The well-made play was a contrived comedy of manners revolving around an intricate plot and subplots but ultimately suffocated by the trivia of its theme and dialogue as well as by its shallow characterization. This kind of drama emphasizes believability, yet there is no attempt to achieve the comprehensiveness of photographic reality; rather, realism is selective and strives for representative examples in recognizable human experience.
Act One[ edit ] The play opens at Christmas time as Nora Helmer enters her home carrying many packages. Nora's husband Torvald is working in his study when she arrives. He playfully rebukes her for spending so much money on Christmas gifts, calling her his "little squirrel.
This year Torvald is due a promotion at the bank where he works, so Nora feels that they can let themselves go a little.
The maid announces two visitors: Kristine Linde, an old friend of Nora's, who has come seeking employment; and Dr. Rank, a close friend of the family, who is let into the study. Kristine has had a difficult few years, ever since her husband died leaving her with no money or children.
Nora says that things have not been easy for them either: Torvald became sick, and they had to travel to Italy so he could recover. Kristine explains that when her mother was ill she had to take care of her brothers, but now that they are grown she feels her life is "unspeakably empty.
Kristine gently tells Nora that she is like a child. Nora is offended, so she teases the idea that she got money from "some admirer," so they could travel to Italy to improve Torvald's health.
She told Torvald that her father gave her the money, but in fact she managed to illegally borrow it without his knowledge because women couldn't do anything economical like signing checks without their husband.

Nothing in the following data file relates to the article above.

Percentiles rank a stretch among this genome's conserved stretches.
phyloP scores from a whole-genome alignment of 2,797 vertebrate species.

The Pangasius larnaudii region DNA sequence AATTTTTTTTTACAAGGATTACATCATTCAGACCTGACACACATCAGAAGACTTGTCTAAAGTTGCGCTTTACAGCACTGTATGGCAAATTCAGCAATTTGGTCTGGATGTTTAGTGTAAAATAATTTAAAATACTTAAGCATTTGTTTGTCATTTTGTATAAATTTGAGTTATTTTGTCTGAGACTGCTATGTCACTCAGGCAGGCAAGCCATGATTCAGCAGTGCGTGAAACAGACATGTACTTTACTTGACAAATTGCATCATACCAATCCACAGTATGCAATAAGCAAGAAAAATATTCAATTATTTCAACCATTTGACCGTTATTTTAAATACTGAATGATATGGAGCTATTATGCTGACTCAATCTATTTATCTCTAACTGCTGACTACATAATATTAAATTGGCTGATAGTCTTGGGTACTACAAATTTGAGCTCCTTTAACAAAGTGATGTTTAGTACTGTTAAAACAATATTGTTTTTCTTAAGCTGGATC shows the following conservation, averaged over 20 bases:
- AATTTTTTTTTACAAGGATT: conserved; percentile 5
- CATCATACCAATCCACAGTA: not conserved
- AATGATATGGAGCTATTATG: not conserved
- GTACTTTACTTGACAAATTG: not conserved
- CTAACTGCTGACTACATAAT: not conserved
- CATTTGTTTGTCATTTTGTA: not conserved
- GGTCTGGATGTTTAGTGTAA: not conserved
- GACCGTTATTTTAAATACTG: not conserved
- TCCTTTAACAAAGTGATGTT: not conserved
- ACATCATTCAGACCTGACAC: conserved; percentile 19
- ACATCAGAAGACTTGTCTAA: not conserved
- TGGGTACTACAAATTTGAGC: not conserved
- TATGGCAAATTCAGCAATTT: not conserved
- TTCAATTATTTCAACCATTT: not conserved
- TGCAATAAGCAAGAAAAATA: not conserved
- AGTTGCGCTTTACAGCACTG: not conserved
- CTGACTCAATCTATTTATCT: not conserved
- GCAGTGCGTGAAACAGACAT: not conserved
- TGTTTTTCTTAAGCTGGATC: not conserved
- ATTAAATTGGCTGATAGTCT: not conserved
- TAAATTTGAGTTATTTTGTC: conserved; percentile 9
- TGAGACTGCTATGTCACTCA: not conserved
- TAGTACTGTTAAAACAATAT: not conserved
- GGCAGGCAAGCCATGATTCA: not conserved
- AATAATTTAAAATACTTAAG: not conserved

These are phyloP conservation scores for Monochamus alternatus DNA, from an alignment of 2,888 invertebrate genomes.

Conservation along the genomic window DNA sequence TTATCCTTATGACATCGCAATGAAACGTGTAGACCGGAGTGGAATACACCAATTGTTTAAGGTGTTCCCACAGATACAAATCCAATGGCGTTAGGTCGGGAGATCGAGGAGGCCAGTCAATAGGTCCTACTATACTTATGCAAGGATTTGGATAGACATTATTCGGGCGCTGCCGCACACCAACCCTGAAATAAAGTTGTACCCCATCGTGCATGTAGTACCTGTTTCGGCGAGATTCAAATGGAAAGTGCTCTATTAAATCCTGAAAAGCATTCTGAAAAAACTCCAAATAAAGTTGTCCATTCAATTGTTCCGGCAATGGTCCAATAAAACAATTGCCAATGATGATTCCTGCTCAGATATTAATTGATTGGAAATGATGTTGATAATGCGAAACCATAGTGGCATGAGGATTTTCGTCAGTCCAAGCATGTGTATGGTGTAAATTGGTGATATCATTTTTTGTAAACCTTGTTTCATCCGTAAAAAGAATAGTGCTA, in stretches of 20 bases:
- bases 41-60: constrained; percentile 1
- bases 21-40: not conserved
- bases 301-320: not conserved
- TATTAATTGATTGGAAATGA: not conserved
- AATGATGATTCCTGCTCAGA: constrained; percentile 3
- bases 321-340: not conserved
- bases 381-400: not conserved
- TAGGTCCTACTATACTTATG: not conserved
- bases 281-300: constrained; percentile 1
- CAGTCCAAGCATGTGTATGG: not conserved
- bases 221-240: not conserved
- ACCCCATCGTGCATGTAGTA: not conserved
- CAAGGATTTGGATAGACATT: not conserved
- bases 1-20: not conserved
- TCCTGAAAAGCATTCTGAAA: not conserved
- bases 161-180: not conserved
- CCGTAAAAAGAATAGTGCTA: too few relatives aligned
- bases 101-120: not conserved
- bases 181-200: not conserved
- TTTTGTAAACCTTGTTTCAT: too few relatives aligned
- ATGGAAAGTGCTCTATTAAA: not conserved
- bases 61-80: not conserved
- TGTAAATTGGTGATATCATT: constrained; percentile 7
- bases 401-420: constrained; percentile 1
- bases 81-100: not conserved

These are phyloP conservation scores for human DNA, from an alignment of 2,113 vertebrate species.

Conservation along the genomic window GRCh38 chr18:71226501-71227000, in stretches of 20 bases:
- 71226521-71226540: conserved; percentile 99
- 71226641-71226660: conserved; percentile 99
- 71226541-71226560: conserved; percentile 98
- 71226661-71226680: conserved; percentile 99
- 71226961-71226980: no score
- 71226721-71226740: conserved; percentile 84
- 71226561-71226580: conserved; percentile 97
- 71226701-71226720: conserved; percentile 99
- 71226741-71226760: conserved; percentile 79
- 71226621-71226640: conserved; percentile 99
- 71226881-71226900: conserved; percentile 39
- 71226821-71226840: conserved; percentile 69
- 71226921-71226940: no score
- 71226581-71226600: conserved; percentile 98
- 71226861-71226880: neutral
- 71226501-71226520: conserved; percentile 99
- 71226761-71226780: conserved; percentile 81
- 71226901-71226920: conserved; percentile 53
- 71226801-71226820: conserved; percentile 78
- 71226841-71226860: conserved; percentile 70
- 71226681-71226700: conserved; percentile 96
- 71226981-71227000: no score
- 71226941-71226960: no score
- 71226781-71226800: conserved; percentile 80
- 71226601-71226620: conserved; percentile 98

Over the years, she has been secretly working and saving up to pay it off. Krogstad, a lower-level employee at Torvald's bank, arrives and goes into the study.
Nora is clearly uneasy when she sees him. Rank leaves the study and mentions that he feels wretched, though like everyone he wants to go on living.
In contrast to his physical illness, he says that the man in the study, Krogstad, is "morally diseased. Nora asks him if he can give Kristine a position at the bank and Torvald is very positive, saying that this is a fortunate moment, as a position has just become available.
Torvald, Kristine, and Dr. Rank leave the house, leaving Nora alone. The nanny returns with the children and Nora plays with them for a while until Krogstad creeps into the living room and surprises her.
Krogstad tells Nora that Torvald intends to fire him at the bank and asks her to intercede with Torvald to allow him to keep his job. She refuses, and Krogstad threatens to blackmail her about the loan she took out for the trip to Italy; he knows that she obtained this loan by forging her father's signature.
Krogstad leaves and when Torvald returns, Nora tries to convince him not to fire Krogstad. Torvald refuses to hear her pleas, explaining that Krogstad is a liar and a hypocrite and that he committed a terrible crime: Torvald feels physically ill in the presence of a man "poisoning his own children with lies and dissimulation.
Torvald returns from the bank, and Nora pleads with him to reinstate Krogstad, claiming she is worried Krogstad will publish libelous articles about Torvald and ruin his career. Torvald dismisses her fears and explains that, although Krogstad is a good worker and seems to have turned his life around, he must be fired because he is not deferential enough to Torvald in front of other bank personnel.